Updated: Mar 13, 2020
Photo: Ken Wang
Sunset is now occurring before 4pm, the temperature has plummeted in recent weeks and there are very clear and evident signs we are on a bullet train whose destination is the 25th December.
It’s almost as if the notion of changing time, with the clocks going back to at the end of October (for those based in the UK & USA), suddenly awakens a booming countdown in our collective subconscious. Everyone you’ve ever met in your life, without fail, suddenly decides ‘we must catch up before the year ends!’ You quickly realise those new year resolutions set way back in January, the career review you did over the summer, and goals you put in place in September (a time for new beginnings… apparently) are all going to have to be achieved within a window of about four weeks. And a review of your finances indicates you are going to have to put a lot of creative thought into Christmas presents for your clan.
But this year, without warning and out of of nowhere, five celestial beings slayed from stage left! Queer Eye Japan appeared on Netflix, momentarily slowing time, softening the darkness and warming my heart!
Before I launch into the beacon of light in which the Japanese based QE shone onto these cold and heavy days, I do want to acknowledge that whilst Queer Eye is fantastic at placing ‘queerness’ centre stage on mainstream TV, it doesn’t come close to representing the vast spectrum of the LGBTQI community. Netflix could have been – and perhaps missed an opportunity to be – more diverse with who made up the Fab 5 (Netflix, if you are reading, can I suggest a series of spin-off shows with alternative Fab 5s…please?). I’m not alone in my opinion here - there is plenty on the internet if you would like to read more surrounding this diversity point.
For those unfamiliar with the show - five gay men (aka the Fab 5) arrive, all with a chief talent, and within one week make over a person’s life. Antoni covers food and wine. Tan is responsible for style and fashion. Jonathan whips your hair and beauty routine into shape. Bobbi is a design miracle worker, transforming people’s living quarters within four short days and Karamo, who is responsible for ‘culture' helps you see and acknowledge your limiting behaviours and build your confidence and mental well being.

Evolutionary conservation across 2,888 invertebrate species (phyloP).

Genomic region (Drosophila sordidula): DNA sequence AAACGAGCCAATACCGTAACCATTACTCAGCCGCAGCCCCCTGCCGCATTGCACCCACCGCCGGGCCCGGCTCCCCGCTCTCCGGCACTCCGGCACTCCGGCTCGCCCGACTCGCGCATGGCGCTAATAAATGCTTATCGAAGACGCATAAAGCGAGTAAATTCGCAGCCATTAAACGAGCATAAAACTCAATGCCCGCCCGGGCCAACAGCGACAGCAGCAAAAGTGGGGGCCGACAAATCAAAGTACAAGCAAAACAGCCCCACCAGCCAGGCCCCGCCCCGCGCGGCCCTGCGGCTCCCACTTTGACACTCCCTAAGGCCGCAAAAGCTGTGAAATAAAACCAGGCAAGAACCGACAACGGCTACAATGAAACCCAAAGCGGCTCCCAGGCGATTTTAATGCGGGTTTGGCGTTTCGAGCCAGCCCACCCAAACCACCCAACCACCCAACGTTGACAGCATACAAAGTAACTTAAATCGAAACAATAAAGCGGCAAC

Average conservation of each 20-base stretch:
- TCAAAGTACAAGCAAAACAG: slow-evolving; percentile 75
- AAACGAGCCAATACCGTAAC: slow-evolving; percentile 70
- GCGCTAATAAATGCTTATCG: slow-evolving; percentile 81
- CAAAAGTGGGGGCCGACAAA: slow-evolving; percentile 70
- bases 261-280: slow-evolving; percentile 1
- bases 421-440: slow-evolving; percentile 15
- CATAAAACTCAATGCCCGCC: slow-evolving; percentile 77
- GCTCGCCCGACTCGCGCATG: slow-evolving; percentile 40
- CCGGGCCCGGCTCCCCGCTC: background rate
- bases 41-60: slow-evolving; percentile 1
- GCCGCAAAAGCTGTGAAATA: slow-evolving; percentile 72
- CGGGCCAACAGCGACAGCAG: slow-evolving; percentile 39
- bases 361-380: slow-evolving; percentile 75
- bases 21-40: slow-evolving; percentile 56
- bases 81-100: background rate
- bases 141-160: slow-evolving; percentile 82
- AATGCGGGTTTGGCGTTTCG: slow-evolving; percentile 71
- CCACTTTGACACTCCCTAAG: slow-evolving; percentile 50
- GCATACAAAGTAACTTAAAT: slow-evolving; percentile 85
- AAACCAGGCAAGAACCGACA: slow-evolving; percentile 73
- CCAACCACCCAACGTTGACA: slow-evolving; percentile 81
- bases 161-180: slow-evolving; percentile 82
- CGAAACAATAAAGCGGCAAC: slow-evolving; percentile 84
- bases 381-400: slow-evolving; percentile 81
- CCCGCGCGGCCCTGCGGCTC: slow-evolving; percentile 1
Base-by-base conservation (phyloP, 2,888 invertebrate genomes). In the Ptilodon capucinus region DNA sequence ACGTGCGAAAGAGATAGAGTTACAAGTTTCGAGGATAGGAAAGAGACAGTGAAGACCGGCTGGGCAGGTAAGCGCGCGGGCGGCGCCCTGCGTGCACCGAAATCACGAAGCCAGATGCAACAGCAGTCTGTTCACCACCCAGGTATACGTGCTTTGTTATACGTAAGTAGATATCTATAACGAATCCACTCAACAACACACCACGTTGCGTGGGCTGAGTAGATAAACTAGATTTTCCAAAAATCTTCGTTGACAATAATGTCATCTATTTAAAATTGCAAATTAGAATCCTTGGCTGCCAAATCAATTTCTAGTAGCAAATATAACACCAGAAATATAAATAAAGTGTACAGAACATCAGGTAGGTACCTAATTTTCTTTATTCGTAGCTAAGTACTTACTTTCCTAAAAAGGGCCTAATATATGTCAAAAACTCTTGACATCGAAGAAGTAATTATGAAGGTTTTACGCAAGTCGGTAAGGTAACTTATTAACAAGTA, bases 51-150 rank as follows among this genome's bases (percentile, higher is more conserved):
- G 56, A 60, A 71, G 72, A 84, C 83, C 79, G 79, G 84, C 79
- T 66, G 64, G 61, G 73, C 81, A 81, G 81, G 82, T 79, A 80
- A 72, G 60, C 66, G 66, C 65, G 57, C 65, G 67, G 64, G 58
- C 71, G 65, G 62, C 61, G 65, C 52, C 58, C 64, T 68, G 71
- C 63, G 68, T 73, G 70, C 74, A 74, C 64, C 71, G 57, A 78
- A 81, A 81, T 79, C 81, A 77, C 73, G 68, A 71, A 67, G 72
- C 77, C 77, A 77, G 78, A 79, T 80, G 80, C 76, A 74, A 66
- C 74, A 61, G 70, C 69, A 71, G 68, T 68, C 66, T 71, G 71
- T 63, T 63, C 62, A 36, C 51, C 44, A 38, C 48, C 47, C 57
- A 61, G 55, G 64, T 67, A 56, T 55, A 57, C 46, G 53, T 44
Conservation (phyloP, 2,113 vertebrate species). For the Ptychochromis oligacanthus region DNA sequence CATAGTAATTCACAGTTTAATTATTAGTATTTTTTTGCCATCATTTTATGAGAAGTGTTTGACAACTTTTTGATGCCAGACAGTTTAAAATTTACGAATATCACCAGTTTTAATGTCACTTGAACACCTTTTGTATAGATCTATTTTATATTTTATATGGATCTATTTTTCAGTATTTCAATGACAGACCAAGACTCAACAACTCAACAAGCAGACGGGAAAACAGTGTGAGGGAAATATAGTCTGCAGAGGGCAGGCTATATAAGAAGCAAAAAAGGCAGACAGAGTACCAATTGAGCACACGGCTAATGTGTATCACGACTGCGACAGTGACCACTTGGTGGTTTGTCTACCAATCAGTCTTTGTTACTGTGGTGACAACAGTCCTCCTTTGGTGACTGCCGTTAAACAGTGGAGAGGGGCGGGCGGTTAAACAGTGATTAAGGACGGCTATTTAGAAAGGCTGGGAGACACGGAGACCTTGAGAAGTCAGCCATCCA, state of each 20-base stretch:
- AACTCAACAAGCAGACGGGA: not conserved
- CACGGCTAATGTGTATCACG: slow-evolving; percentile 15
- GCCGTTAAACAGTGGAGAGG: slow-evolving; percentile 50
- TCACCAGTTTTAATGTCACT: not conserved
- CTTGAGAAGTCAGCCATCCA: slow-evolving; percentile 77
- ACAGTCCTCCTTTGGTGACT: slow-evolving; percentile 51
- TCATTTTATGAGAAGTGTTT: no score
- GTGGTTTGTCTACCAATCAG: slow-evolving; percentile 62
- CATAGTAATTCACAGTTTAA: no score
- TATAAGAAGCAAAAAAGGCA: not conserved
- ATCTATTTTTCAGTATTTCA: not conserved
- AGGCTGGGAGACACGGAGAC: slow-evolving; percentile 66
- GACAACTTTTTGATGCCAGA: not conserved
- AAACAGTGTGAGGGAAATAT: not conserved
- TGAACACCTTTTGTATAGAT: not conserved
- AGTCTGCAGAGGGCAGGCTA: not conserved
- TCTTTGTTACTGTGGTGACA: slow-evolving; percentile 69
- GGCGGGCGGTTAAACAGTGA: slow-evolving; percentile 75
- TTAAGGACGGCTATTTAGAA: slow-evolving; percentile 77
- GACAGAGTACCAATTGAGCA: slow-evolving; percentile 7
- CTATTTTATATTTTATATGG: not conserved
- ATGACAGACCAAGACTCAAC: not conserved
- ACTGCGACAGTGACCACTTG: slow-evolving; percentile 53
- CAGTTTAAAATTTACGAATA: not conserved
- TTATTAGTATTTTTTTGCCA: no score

Japan, a culture renowned culturally for being polite, private and reserved was not an obvious country for Queer Eye to pitch up in. I was so touched by how much each guest overcame, (and not without genuine fear) the constraints of societal expectations and cultural ‘norms’. Each episode gifted me love and something to take away which I am going to share here.
**Spoiler spoiler alert - if you haven’t seen the series and think it might be for you, what is detailed below is popping at the gills with spoilers!
Take care of yourself!
In episode 1 we are introduced to Yoko - a nurse who self confessed ‘she has abandoned being a woman’.
Yoko. Image: Netflix
Yoko has created a hospice in her home, as a result of her sister’s death. She emotionally recounts that her sister died alone in hospital from pancreatic cancer. Yoko cares for people at the end of their lives - providing them with a homely environment and dignity. She has however, neglected herself as a result. She has no self care routine: she baths every other day, wears hats to cover her messy hair and she often sleeps on the floor, giving up her bed for a patient.
What’s beautiful about Yoko is that she’s so fun and open to all that the Fab 5 throw at her. Yet, despite her jovial nature, she thinks deeply about what each one says to her.
There are so many favourite moments in this episode but the following two struck a chord with me.
Antoni takes Yoko to a small bakery and they make apple pie together. Single for over ten years, Yoko completely plays up the ‘date’ element of their time together in which Antoni responds: they feed each other cake, look in to each other’s eyes and cuddle, it is a genuine interaction in an overly fabricated situation momentarily collapsing differences in gender, sexuality, age, culture, race - it is kind and gentle.
Date night. Image: Netflix
The episode wraps up with Yoko inviting members of the local community and friends (some who do not recognise her owing to Tan’s styling and Jonathan’s handiwork taming her locks) to the showcase the hospice. She does a small speech that opens with; ‘it is kind of embarrassing to talk about this with everyone here! But I’m nearly 60 and I didn’t think caring about myself or being confident about myself - I thought that was ok [not to care]! But the Fab 5 showed me the importance of having confidence and understanding my value and it is a right to become happy!’